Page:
Unemployment Insurance. The state will reduce federal benefits for all recipients, though it hasn’t yet
announced the size of the cut.
“We want to make sure our claimants get consistent payments,” McGlone said. “We feel something is
better than nothing. We know people have bills to pay.”
The cuts can be substantial. Residents in states where the cuts took effect in early June saw a reduction
of nearly 17% in their checks, for instance, while those in states implementing the change in early July
will likely see more than 22% of their checks disappear, according to estimates by the federal
Department of Labor.
As of this week, only 40 states and the District of Columbia have carried out the sequester cuts,
according to the agency.
“With each passing week, the percentage increases,” said George Wentworth, senior staff attorney at the
National Employment Law Project, an advocacy group.
From the Go Figure statistics….. 66%
Approximate share of jobs created under Democratic presidents since January 1961. 42 million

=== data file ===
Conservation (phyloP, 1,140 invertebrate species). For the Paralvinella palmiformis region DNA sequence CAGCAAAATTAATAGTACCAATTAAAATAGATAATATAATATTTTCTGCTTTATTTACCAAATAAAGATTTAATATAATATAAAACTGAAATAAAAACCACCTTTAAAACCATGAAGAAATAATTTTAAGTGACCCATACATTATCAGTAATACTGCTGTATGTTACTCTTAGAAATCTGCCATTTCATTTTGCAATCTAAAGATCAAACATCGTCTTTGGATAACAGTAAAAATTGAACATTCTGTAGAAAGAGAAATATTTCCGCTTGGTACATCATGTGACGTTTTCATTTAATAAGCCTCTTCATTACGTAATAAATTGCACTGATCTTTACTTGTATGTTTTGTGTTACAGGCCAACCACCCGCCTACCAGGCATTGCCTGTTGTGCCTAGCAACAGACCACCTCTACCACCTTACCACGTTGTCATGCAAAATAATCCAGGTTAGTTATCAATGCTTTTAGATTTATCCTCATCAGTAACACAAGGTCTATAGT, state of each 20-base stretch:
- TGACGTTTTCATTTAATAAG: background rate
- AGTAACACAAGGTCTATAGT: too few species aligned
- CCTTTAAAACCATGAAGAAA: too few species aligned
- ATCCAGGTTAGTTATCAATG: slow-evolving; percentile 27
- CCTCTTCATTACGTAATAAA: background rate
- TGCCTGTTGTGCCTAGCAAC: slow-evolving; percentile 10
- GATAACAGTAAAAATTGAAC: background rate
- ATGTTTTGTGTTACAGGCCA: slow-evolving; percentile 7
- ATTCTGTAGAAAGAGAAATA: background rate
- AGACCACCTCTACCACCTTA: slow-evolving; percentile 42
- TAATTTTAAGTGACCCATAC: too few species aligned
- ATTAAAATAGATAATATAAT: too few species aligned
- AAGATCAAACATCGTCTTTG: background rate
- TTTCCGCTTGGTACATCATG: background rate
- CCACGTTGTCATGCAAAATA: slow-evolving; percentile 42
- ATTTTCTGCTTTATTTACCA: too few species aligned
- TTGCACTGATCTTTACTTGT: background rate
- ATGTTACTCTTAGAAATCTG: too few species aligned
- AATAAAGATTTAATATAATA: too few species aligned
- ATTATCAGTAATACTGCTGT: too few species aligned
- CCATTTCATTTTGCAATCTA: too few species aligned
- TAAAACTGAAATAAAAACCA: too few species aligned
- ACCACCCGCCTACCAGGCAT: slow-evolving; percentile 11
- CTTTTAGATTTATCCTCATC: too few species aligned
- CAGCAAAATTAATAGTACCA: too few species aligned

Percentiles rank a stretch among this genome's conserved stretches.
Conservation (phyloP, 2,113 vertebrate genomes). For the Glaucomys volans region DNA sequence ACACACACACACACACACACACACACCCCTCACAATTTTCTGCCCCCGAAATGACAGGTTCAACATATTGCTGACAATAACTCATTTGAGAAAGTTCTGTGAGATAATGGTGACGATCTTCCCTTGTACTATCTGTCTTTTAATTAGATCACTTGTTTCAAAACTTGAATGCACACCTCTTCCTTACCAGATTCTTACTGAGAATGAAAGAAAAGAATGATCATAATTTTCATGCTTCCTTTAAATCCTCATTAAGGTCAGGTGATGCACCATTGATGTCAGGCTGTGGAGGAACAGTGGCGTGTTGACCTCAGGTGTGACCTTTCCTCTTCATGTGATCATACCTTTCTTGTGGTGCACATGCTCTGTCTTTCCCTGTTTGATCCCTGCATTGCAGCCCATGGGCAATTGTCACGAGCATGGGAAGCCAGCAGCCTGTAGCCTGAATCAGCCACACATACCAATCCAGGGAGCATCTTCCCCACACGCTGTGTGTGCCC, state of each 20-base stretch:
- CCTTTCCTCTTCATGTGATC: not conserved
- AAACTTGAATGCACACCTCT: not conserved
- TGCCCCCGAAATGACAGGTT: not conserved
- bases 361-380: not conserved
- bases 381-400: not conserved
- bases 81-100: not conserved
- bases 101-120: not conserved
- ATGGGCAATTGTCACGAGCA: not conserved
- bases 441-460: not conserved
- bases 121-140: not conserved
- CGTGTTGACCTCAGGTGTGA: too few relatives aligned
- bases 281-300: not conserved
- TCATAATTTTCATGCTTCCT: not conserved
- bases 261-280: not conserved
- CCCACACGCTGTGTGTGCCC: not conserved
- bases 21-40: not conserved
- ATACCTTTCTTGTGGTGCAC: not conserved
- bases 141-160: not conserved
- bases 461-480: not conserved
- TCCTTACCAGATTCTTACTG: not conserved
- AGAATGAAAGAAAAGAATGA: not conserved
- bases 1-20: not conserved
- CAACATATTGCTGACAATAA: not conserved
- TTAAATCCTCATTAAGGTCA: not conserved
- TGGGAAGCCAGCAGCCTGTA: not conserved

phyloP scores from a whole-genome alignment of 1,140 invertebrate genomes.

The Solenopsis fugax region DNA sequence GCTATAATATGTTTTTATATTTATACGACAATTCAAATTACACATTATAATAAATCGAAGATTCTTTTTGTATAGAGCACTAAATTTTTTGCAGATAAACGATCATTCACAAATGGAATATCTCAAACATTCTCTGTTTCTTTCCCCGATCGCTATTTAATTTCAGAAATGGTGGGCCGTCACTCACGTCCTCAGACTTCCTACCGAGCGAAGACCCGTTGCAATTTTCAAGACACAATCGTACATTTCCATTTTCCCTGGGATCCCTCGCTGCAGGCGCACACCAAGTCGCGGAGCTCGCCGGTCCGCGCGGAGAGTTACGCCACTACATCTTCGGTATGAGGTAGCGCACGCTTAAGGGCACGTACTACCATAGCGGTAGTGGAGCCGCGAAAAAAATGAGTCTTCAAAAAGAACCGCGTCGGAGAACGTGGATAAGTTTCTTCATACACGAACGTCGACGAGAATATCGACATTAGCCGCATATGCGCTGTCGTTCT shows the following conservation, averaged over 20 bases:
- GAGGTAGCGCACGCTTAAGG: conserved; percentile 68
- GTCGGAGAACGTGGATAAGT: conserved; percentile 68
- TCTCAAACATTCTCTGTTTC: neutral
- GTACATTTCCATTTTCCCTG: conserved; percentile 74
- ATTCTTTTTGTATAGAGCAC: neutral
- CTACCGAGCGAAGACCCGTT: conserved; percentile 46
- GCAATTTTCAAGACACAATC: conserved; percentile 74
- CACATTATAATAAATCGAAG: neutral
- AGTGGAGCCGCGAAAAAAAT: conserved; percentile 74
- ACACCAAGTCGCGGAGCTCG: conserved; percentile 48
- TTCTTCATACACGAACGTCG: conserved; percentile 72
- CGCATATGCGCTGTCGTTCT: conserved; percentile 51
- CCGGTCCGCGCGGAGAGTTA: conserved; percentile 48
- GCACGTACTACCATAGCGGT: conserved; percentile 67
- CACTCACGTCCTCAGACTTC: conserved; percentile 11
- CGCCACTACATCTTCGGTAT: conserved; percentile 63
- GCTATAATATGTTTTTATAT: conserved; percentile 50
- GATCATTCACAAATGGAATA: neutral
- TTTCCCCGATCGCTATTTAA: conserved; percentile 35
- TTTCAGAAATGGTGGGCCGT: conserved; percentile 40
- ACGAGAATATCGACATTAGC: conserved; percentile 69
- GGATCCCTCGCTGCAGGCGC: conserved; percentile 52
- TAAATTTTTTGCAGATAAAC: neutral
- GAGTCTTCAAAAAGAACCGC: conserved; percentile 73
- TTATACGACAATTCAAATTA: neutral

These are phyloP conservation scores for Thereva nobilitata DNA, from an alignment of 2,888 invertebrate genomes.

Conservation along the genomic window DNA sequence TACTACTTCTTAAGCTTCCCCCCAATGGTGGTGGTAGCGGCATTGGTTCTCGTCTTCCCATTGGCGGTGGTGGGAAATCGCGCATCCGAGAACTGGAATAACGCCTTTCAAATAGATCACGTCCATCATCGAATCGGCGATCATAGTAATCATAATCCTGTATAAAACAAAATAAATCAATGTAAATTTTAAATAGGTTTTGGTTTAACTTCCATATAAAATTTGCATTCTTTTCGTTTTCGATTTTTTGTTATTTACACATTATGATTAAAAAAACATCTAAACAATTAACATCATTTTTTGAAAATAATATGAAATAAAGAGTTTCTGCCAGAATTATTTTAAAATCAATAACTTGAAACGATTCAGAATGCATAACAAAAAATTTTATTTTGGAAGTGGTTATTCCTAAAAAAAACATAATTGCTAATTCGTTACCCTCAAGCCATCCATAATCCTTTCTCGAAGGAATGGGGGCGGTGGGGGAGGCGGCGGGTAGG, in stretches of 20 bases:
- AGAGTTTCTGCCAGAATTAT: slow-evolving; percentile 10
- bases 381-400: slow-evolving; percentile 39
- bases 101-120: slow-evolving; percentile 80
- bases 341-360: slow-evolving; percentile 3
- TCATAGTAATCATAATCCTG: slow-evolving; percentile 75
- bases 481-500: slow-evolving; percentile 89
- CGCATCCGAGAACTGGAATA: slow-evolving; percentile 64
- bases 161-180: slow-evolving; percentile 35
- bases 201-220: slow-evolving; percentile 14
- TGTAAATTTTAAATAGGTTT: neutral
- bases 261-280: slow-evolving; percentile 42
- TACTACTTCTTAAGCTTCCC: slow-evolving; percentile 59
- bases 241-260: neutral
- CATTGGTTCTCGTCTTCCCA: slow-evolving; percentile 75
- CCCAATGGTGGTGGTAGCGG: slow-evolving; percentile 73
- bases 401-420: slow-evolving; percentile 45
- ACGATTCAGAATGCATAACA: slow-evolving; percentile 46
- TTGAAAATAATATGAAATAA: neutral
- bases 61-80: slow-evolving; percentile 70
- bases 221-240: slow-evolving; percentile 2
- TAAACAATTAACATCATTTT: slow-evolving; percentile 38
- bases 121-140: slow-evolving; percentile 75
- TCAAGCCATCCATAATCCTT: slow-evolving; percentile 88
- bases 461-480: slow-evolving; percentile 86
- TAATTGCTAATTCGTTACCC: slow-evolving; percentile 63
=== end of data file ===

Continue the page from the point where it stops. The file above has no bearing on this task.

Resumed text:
in 23 years in office, compared with 24 million under 28 years of GOP presidents.
Meanwhile, the indices for the Month of June, the Second Quarter and Year to Date are….
As we head into the second half of the year, investor perception of the current state of the economy is
changing. One of the biggest changes in perception is the role of gold in a diversified portfolio.
After enjoying a spectacular decade of returns, gold took a major breather in the second quarter. Recent
data indicates that the inflation rate remains stubbornly low. The 30% drop in GLD from its peak this
year is an indication that investors are seeking alternatives to precious metals. The same thing seems to
be occurring in other hard assets as well.
Have a Great 4th of July, stay safe and to those in the West, pray for rain. See you in August.
Timothy T Fullerton, Sr.
Note: The securities listed are subject to market change. The above information is compiled with information from
Research Departments of Investors Business Daily, Standard & Poor’s, Zacks.com, The Motley Fool, Marketwatch and
Bankrate.com. It is not reflective of Fullerton Tax & Planning or FTP Services as a solicitation to buy or sell a specific
security. The report is for information purposes only. For further details on any specific listed securities, visit the
websites of the research companies listed. Securities offered through Fidelity, UBS, Schwab and ETrade.